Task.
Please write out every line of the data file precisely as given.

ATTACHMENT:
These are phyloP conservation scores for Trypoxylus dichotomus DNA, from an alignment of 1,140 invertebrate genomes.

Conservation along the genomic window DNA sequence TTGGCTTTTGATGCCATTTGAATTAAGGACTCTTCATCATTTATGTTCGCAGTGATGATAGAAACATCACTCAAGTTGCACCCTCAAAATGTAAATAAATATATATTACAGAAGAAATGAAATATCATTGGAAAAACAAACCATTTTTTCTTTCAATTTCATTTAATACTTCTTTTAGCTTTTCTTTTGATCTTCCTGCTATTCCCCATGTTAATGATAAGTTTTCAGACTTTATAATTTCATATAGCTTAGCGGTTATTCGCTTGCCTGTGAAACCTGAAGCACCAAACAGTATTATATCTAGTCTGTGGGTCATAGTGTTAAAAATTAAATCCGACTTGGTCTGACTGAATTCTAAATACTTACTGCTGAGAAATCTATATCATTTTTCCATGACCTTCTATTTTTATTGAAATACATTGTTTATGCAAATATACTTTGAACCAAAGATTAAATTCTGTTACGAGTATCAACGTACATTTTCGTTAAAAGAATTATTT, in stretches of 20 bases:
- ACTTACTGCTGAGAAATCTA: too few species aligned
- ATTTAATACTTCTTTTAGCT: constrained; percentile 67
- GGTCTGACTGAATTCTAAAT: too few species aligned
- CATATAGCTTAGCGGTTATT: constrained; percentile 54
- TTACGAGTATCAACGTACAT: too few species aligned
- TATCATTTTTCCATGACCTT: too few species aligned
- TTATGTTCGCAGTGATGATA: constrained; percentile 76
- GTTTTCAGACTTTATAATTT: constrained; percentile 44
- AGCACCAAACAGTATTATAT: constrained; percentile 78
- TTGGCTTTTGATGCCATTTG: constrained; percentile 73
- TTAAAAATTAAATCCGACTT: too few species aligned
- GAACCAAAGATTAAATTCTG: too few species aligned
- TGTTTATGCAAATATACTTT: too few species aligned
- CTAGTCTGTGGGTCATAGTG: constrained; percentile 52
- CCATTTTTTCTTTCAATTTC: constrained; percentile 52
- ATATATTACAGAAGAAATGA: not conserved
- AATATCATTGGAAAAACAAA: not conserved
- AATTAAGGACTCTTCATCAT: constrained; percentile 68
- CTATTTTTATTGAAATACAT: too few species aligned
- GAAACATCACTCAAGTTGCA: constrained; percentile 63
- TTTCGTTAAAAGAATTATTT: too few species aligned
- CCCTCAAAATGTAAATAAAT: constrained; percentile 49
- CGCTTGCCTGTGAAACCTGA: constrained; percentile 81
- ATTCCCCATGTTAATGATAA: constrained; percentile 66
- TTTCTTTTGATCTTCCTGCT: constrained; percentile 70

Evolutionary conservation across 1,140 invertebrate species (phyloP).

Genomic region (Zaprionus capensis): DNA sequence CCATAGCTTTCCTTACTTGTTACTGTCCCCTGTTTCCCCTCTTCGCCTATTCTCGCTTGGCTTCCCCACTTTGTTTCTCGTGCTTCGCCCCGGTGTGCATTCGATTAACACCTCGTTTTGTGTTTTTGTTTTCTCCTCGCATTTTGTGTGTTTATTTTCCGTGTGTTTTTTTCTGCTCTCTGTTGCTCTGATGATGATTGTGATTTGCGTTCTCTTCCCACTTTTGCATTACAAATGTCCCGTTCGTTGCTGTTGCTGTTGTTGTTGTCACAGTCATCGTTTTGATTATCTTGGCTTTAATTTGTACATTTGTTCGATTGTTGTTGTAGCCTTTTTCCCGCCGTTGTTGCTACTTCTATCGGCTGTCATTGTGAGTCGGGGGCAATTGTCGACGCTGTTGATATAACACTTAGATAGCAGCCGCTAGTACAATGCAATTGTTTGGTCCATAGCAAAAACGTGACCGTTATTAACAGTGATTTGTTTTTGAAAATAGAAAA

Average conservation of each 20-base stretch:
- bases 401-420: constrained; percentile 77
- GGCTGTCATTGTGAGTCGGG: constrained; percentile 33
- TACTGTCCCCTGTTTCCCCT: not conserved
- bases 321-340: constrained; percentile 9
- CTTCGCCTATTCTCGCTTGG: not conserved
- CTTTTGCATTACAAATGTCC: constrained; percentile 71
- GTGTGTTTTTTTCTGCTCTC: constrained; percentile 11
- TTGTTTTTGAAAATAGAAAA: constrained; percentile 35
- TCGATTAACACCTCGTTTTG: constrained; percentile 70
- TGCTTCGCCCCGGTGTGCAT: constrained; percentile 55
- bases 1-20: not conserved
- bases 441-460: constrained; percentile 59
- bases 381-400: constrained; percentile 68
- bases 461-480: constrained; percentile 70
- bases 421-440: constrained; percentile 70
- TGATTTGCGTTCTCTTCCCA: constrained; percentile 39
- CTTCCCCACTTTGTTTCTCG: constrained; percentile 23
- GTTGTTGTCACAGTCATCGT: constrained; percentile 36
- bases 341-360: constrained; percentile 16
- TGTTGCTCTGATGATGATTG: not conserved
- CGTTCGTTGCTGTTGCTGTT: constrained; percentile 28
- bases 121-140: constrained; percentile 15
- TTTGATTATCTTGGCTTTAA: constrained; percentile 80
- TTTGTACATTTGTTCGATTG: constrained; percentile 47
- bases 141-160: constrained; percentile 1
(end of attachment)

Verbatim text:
These are phyloP conservation scores for Trypoxylus dichotomus DNA, from an alignment of 1,140 invertebrate genomes.

Conservation along the genomic window DNA sequence TTGGCTTTTGATGCCATTTGAATTAAGGACTCTTCATCATTTATGTTCGCAGTGATGATAGAAACATCACTCAAGTTGCACCCTCAAAATGTAAATAAATATATATTACAGAAGAAATGAAATATCATTGGAAAAACAAACCATTTTTTCTTTCAATTTCATTTAATACTTCTTTTAGCTTTTCTTTTGATCTTCCTGCTATTCCCCATGTTAATGATAAGTTTTCAGACTTTATAATTTCATATAGCTTAGCGGTTATTCGCTTGCCTGTGAAACCTGAAGCACCAAACAGTATTATATCTAGTCTGTGGGTCATAGTGTTAAAAATTAAATCCGACTTGGTCTGACTGAATTCTAAATACTTACTGCTGAGAAATCTATATCATTTTTCCATGACCTTCTATTTTTATTGAAATACATTGTTTATGCAAATATACTTTGAACCAAAGATTAAATTCTGTTACGAGTATCAACGTACATTTTCGTTAAAAGAATTATTT, in stretches of 20 bases:
- ACTTACTGCTGAGAAATCTA: too few species aligned
- ATTTAATACTTCTTTTAGCT: constrained; percentile 67
- GGTCTGACTGAATTCTAAAT: too few species aligned
- CATATAGCTTAGCGGTTATT: constrained; percentile 54
- TTACGAGTATCAACGTACAT: too few species aligned
- TATCATTTTTCCATGACCTT: too few species aligned
- TTATGTTCGCAGTGATGATA: constrained; percentile 76
- GTTTTCAGACTTTATAATTT: constrained; percentile 44
- AGCACCAAACAGTATTATAT: constrained; percentile 78
- TTGGCTTTTGATGCCATTTG: constrained; percentile 73
- TTAAAAATTAAATCCGACTT: too few species aligned
- GAACCAAAGATTAAATTCTG: too few species aligned
- TGTTTATGCAAATATACTTT: too few species aligned
- CTAGTCTGTGGGTCATAGTG: constrained; percentile 52
- CCATTTTTTCTTTCAATTTC: constrained; percentile 52
- ATATATTACAGAAGAAATGA: not conserved
- AATATCATTGGAAAAACAAA: not conserved
- AATTAAGGACTCTTCATCAT: constrained; percentile 68
- CTATTTTTATTGAAATACAT: too few species aligned
- GAAACATCACTCAAGTTGCA: constrained; percentile 63
- TTTCGTTAAAAGAATTATTT: too few species aligned
- CCCTCAAAATGTAAATAAAT: constrained; percentile 49
- CGCTTGCCTGTGAAACCTGA: constrained; percentile 81
- ATTCCCCATGTTAATGATAA: constrained; percentile 66
- TTTCTTTTGATCTTCCTGCT: constrained; percentile 70

Evolutionary conservation across 1,140 invertebrate species (phyloP).

Genomic region (Zaprionus capensis): DNA sequence CCATAGCTTTCCTTACTTGTTACTGTCCCCTGTTTCCCCTCTTCGCCTATTCTCGCTTGGCTTCCCCACTTTGTTTCTCGTGCTTCGCCCCGGTGTGCATTCGATTAACACCTCGTTTTGTGTTTTTGTTTTCTCCTCGCATTTTGTGTGTTTATTTTCCGTGTGTTTTTTTCTGCTCTCTGTTGCTCTGATGATGATTGTGATTTGCGTTCTCTTCCCACTTTTGCATTACAAATGTCCCGTTCGTTGCTGTTGCTGTTGTTGTTGTCACAGTCATCGTTTTGATTATCTTGGCTTTAATTTGTACATTTGTTCGATTGTTGTTGTAGCCTTTTTCCCGCCGTTGTTGCTACTTCTATCGGCTGTCATTGTGAGTCGGGGGCAATTGTCGACGCTGTTGATATAACACTTAGATAGCAGCCGCTAGTACAATGCAATTGTTTGGTCCATAGCAAAAACGTGACCGTTATTAACAGTGATTTGTTTTTGAAAATAGAAAA

Average conservation of each 20-base stretch:
- bases 401-420: constrained; percentile 77
- GGCTGTCATTGTGAGTCGGG: constrained; percentile 33
- TACTGTCCCCTGTTTCCCCT: not conserved
- bases 321-340: constrained; percentile 9
- CTTCGCCTATTCTCGCTTGG: not conserved
- CTTTTGCATTACAAATGTCC: constrained; percentile 71
- GTGTGTTTTTTTCTGCTCTC: constrained; percentile 11
- TTGTTTTTGAAAATAGAAAA: constrained; percentile 35
- TCGATTAACACCTCGTTTTG: constrained; percentile 70
- TGCTTCGCCCCGGTGTGCAT: constrained; percentile 55
- bases 1-20: not conserved
- bases 441-460: constrained; percentile 59
- bases 381-400: constrained; percentile 68
- bases 461-480: constrained; percentile 70
- bases 421-440: constrained; percentile 70
- TGATTTGCGTTCTCTTCCCA: constrained; percentile 39
- CTTCCCCACTTTGTTTCTCG: constrained; percentile 23
- GTTGTTGTCACAGTCATCGT: constrained; percentile 36
- bases 341-360: constrained; percentile 16
- TGTTGCTCTGATGATGATTG: not conserved
- CGTTCGTTGCTGTTGCTGTT: constrained; percentile 28
- bases 121-140: constrained; percentile 15
- TTTGATTATCTTGGCTTTAA: constrained; percentile 80
- TTTGTACATTTGTTCGATTG: constrained; percentile 47
- bases 141-160: constrained; percentile 1